Have you ever had to eat a piece of Humble Pie, as they say? In other words, you thought you were getting it right. You may have even thought you were worthy of praise. But in the end, you had to eat your words and/or apologize. You had to vamoose your way out of the Victory Dance you thought you deserved. Woohoo! turned into Uh-oh.
That’s how I’d describe the first 33 years of my life—in a nutshell. I thought I was getting things right until I opened my eyes and looked at the truth. The truth of who I was, the truth of what I’d done, the truth of the people who surrounded me.
The power and the love
In the last post, I dug into my salvation and how it happened in the wake of my first husband Greg’s destruction—his infidelity, addictions and abuse. I found myself in a desperate situation and I cried out to God. I asked him to help me. And he did. I asked him for something very specific for Greg. God answered my prayer with a yes. Something I considered impossible was handled in a snap by God Almighty. And he did it for me. Rebellious, clueless me.
I experienced and acknowledged
God’s power and love—
not just in theory or in creation,
but in my life.
That was the key to my salvation: Experiencing God and loving him in return. He reached out to me and I said Wow!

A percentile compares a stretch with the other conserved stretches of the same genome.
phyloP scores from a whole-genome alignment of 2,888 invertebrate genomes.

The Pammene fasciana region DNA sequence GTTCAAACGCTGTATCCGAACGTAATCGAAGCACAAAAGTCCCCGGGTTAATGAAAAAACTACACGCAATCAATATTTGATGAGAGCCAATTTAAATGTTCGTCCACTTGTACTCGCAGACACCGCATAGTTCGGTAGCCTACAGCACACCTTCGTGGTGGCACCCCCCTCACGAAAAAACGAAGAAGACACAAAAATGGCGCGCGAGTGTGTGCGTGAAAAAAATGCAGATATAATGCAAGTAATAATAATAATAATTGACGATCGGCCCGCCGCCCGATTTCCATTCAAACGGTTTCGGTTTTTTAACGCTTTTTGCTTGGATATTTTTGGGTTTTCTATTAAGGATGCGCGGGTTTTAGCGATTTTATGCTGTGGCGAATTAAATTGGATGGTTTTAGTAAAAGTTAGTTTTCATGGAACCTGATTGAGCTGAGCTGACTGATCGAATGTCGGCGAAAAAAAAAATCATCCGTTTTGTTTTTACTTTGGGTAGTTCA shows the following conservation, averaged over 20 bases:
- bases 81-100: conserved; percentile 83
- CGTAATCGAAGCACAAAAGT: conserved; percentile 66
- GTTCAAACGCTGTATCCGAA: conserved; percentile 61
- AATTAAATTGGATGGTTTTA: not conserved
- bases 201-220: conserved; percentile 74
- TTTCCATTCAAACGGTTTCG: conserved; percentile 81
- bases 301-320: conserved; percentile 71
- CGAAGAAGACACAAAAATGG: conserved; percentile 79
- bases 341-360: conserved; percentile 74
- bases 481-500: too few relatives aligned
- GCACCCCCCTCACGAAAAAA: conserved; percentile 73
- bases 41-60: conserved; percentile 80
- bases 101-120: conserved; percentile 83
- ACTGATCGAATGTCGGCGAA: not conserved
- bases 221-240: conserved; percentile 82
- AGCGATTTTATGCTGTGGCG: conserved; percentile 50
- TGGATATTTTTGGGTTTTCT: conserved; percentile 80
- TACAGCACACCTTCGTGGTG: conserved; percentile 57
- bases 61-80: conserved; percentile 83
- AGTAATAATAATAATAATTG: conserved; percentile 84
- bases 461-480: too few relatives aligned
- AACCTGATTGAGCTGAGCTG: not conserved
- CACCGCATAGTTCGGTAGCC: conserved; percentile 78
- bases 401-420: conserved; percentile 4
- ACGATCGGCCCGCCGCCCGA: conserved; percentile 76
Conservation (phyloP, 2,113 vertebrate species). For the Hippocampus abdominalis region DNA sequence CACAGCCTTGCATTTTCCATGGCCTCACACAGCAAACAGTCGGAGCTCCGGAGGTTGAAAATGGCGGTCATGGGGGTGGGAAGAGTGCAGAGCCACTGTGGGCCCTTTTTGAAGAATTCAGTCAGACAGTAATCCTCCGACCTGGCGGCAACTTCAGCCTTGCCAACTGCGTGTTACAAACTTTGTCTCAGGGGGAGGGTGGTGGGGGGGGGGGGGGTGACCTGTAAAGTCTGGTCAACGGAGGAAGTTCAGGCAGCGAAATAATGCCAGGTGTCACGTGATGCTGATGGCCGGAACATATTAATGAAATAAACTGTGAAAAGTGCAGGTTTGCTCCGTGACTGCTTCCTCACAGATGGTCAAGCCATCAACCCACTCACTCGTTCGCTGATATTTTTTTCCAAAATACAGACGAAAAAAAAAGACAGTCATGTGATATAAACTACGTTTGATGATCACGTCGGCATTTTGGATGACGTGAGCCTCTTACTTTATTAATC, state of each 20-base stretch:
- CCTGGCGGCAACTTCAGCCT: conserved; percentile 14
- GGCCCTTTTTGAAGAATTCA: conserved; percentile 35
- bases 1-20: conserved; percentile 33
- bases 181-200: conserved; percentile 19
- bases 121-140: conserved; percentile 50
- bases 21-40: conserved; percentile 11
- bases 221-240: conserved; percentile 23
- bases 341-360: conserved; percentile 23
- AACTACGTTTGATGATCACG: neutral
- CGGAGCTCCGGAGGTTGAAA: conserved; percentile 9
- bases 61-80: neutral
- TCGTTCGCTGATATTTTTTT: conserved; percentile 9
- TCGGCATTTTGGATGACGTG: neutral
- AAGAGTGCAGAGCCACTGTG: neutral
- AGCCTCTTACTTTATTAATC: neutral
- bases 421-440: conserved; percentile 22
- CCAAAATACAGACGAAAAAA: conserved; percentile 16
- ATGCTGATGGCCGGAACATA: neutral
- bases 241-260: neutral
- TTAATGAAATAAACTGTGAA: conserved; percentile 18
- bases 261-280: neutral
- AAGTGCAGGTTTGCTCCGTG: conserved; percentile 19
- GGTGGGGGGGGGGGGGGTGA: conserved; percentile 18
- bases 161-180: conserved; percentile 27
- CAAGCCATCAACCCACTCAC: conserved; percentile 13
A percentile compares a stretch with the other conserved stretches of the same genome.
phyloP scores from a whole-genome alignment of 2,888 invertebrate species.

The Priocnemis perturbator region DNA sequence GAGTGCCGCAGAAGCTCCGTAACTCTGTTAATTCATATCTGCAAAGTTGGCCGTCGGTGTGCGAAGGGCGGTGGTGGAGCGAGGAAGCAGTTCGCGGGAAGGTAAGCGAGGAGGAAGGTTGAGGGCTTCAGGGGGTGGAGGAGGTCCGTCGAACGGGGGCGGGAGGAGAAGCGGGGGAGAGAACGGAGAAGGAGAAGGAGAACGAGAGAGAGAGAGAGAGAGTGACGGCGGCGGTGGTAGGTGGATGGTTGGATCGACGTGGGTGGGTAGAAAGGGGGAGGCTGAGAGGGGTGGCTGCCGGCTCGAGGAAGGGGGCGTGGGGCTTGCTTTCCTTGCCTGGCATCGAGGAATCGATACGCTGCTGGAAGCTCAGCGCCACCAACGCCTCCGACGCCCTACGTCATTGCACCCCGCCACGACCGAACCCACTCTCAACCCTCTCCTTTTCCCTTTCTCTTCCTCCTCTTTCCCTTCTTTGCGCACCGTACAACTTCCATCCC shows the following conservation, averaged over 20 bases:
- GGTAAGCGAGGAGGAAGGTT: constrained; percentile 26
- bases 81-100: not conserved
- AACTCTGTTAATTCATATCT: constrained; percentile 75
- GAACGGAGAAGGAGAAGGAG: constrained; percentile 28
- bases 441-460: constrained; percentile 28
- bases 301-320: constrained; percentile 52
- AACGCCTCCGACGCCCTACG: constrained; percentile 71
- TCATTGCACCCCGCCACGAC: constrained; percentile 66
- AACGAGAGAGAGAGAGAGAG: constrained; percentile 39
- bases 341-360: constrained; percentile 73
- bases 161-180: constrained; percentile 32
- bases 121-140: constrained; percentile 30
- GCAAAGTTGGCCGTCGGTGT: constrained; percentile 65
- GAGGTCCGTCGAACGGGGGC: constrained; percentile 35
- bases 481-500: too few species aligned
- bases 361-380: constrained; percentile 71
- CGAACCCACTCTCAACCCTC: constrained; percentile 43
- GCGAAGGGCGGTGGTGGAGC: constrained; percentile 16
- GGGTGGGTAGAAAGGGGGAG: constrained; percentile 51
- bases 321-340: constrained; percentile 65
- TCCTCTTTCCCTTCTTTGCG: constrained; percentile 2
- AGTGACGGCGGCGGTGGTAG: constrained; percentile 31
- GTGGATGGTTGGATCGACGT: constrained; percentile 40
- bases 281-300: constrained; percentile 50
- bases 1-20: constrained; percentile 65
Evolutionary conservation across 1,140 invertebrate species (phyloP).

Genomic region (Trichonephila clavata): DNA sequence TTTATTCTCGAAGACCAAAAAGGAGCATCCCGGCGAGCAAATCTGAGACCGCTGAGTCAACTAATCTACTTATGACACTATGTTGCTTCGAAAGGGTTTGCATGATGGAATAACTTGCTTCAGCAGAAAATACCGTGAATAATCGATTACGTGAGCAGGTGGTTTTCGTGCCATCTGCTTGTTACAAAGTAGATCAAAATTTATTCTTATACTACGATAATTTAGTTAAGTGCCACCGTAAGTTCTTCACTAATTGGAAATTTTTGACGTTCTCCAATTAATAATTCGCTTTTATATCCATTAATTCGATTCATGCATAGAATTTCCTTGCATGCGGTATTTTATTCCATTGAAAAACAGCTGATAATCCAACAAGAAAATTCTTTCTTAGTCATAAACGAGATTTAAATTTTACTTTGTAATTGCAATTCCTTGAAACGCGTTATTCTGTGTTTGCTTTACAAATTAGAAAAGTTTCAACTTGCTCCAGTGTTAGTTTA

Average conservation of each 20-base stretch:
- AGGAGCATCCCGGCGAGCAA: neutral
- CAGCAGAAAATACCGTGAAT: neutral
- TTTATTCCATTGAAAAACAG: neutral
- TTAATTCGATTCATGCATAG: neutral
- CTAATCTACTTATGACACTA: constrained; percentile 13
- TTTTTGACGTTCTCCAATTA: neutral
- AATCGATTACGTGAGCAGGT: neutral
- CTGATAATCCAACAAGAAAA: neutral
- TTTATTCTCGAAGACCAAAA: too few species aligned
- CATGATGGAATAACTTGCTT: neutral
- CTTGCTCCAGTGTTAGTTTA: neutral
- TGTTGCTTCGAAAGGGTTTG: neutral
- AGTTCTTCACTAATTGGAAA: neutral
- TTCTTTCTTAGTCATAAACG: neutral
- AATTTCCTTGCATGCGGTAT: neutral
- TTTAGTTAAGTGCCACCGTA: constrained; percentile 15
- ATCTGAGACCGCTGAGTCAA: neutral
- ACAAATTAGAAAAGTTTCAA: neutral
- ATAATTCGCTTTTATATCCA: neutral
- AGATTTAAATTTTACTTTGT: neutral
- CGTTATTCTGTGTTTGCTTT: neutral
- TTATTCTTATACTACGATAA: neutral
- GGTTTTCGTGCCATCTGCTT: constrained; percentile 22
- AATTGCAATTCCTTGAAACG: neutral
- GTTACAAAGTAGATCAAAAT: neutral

In the club—not
What did I think about my spiritual life before I got saved? Hmmm. Not much, really. And that was the problem.
Growing up, I heard The Altar Call twice every Sunday (i.e., “Come to Jesus. Be saved!”). I heard the Sunday school lessons and the sermons. I went to youth camp every summer. I sang in the choir. I knew all the words to the great hymns—“Trust and Obey,” “Blessed Assurance,” “Savior, Like a Shepherd Lead Us,” “Just As I Am,” “Great Is Thy Faithfulness,” “It Is Well With My Soul,” and many more. I knew the message of the Bible. And I believed it all.
Frankly, I thought I was covered in that department. I believed it all in my head and I got baptized when I was nine years old so I could join the club and start drinking the grape juice and eating the crackers during communion. I bought my fire insurance policy, right? Wrong.
What they had
How could I move from “I know it” to “I have it”? How could I move from believing to receiving when I didn’t even realize that I had a problem? Truth be told, I didn’t go looking for the answers. I just kept doing my own thing. Remember this mantra from my dad’s arsenal? The arsenal of emotional abuse? “If you want something done right, do it yourself.” I just kept doing what I’d always done…. Until I didn’t.
I knew that my cousin, the missionary, had something that I didn’t have. I knew that some of the teenagers in my youth group at church had something that I didn’t have. I knew—deep inside, in the hidden, unacknowledged place—that they had something worth having. But I didn’t know how to get it. I didn’t have a clue what to do. I really didn’t.